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The Daily Bucket is a regular feature of the Backyard Science group.  It is a place to note any observations you have made of the world around you.  Rain, sun, wind...insects, birds, flowers...meteorites, rocks...seasonal changes...all are worthy additions to the bucket.  Please let us know what is going on around you in a comment.  Include, as close as is comfortable for you, where you are located. Each note is a record that we can refer to in the future as we try to understand the patterns that are quietly unwinding around us.
No bucket yet today so I'll post a short one.
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Sun Jan 18, 2015 at 06:07 AM PST

Dawn Chorus: Open Thread

by matching mole

Hi everyone -

This is the Sunday Dawn Chorus.  No one has volunteered a diary for this week so there is an open thread for any and all birding conversation, photos, etc.

Today is also the first tally of the 2015 Backyard bird race.

Post away!

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Warning This is a long and kind of technical diary.  I have tried to keep it as simple as I could and still include what I think is really interesting but it is unavoidably very rich in nerdy detail.  Read at your own peril. You have been warned!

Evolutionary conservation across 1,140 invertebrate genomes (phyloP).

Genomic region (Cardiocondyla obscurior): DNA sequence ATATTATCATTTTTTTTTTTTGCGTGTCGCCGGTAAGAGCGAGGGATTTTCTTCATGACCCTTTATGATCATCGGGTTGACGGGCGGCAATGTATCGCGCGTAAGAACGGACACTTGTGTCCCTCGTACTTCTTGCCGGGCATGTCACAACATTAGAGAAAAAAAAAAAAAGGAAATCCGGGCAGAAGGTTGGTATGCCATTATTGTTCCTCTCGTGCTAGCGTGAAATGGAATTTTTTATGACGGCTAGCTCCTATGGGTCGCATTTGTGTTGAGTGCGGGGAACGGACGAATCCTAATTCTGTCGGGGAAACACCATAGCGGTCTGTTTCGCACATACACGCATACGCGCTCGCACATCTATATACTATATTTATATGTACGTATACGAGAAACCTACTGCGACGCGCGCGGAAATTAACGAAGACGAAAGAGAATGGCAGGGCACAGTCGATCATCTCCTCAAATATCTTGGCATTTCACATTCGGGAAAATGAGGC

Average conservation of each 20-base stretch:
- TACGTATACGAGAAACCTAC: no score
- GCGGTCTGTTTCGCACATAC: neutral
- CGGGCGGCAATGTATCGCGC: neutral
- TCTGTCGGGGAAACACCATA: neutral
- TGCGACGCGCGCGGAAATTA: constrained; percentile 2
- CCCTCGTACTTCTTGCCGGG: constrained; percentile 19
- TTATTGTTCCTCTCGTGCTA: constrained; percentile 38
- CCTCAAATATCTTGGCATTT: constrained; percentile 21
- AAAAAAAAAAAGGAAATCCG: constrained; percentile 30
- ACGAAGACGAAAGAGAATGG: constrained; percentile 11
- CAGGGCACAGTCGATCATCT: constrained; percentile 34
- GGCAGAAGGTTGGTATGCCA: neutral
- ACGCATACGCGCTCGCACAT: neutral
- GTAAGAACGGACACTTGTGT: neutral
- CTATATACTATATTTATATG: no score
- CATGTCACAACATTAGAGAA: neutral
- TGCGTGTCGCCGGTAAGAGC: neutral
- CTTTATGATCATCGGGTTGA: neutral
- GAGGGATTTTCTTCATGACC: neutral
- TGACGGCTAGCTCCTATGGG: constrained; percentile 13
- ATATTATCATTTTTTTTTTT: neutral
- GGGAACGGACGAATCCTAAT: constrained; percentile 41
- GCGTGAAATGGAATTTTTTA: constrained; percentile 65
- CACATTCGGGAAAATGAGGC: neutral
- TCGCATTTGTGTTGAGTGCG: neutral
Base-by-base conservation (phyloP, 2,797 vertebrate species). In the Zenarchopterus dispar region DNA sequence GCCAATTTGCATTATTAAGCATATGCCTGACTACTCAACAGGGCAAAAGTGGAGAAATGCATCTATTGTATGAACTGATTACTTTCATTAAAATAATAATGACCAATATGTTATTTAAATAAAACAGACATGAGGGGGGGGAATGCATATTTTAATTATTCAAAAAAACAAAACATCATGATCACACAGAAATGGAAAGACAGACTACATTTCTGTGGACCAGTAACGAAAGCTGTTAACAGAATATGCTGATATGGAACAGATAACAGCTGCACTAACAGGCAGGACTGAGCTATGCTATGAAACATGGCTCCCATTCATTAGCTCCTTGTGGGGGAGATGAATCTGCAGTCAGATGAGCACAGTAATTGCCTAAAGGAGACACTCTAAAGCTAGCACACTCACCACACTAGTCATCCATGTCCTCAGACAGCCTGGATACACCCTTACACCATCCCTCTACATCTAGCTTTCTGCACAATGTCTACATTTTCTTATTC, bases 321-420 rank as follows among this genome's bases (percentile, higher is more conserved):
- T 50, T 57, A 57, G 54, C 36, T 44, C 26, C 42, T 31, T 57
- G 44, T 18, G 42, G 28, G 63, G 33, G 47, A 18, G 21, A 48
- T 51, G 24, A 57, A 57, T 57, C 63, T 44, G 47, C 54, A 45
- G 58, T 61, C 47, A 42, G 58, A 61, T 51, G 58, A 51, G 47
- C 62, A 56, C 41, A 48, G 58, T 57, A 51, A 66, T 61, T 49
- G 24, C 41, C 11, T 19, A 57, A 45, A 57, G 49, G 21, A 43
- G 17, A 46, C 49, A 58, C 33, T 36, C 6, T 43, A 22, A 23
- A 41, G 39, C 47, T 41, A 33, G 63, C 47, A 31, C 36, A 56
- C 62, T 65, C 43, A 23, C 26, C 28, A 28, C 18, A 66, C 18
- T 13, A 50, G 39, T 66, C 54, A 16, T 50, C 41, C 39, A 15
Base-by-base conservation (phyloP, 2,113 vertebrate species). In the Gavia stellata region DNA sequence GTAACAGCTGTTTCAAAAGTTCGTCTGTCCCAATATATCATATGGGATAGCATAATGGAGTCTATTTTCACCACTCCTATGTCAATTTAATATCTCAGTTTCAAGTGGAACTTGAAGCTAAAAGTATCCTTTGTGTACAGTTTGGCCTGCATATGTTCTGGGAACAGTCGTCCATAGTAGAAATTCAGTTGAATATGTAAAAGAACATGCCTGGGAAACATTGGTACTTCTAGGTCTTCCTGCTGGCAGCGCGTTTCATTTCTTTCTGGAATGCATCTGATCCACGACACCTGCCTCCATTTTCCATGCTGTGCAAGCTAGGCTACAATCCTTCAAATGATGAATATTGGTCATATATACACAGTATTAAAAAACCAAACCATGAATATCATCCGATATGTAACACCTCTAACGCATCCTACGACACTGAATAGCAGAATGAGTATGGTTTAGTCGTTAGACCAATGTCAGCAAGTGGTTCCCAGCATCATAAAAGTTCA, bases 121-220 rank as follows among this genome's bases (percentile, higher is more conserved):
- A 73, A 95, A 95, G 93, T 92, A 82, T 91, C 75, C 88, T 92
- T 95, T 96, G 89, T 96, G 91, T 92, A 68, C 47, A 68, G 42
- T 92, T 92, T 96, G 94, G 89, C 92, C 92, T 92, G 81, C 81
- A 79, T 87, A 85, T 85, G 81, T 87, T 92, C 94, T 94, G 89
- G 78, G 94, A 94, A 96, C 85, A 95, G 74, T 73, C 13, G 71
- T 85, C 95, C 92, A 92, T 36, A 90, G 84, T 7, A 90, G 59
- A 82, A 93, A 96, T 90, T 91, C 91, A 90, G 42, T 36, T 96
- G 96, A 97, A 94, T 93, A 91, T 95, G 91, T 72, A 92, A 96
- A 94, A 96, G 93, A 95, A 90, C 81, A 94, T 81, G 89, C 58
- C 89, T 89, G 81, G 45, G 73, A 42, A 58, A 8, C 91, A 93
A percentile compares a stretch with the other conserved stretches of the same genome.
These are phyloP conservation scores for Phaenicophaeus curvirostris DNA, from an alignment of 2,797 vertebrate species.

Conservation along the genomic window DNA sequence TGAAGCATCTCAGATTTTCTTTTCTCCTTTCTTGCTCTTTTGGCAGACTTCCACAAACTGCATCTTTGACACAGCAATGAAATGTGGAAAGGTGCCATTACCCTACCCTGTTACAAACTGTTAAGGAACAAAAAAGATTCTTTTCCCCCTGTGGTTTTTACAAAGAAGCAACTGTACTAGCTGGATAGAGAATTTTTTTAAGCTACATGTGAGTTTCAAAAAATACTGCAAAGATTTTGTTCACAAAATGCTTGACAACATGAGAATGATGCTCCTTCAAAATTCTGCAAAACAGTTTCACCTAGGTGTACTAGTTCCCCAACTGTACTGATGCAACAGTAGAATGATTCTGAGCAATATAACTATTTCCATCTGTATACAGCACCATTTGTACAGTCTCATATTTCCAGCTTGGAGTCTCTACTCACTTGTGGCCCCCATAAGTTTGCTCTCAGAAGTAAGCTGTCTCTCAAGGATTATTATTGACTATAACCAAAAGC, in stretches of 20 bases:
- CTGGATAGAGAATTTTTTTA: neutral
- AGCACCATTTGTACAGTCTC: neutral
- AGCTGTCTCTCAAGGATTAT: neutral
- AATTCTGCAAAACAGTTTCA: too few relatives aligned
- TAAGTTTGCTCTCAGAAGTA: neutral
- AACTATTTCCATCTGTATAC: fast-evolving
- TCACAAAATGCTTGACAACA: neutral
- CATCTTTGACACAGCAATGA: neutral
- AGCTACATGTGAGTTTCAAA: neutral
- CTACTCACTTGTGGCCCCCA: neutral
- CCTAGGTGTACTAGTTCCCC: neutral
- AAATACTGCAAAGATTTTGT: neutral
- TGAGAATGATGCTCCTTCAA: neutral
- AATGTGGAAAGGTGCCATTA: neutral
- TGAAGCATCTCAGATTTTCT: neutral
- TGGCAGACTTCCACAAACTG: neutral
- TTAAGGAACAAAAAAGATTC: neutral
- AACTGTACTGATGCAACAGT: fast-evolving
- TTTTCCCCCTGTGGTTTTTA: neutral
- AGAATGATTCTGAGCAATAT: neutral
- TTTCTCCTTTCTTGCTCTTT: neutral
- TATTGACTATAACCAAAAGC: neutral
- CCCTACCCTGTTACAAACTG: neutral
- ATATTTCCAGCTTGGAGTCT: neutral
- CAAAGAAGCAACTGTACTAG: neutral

Way back in March 2011 I posted a diary outlining the findings of a massive effort (Hackett et al. 2008) to work out the phylogeny (tree of evolutionary relatedness) of modern birds.

Recently another phylogeny was published in Science (the same journal that published the 2008 study) that presented another estimate of the avian phylogeny by Jarvis et al. (2014).  This paper was part of a massive study (published as several papers as a set in the same issue of Science) that used entire genome sequences to study bird evolution.  The Hackett study had sequenced 19 genes from each of 169 bird species in constructing their phylogeny.  The current study (Jarvis et al. 2014) sequenced entire genomes for each species (tens of thousands of genes).  The down side to this is that they used fewer bird species than Hackett (48 rather than 169).  The upside (and it is a huge upside) is that the 48 different bird genomes  provide a lot of information about the evolution of bird characteristics such as learned vocalization, flight, and so on.  The 48 species were chosen to address certain evolutionary problems as explained in a second paper, Zhang et al. 2014.  We'll discuss that after the phylogeny paper.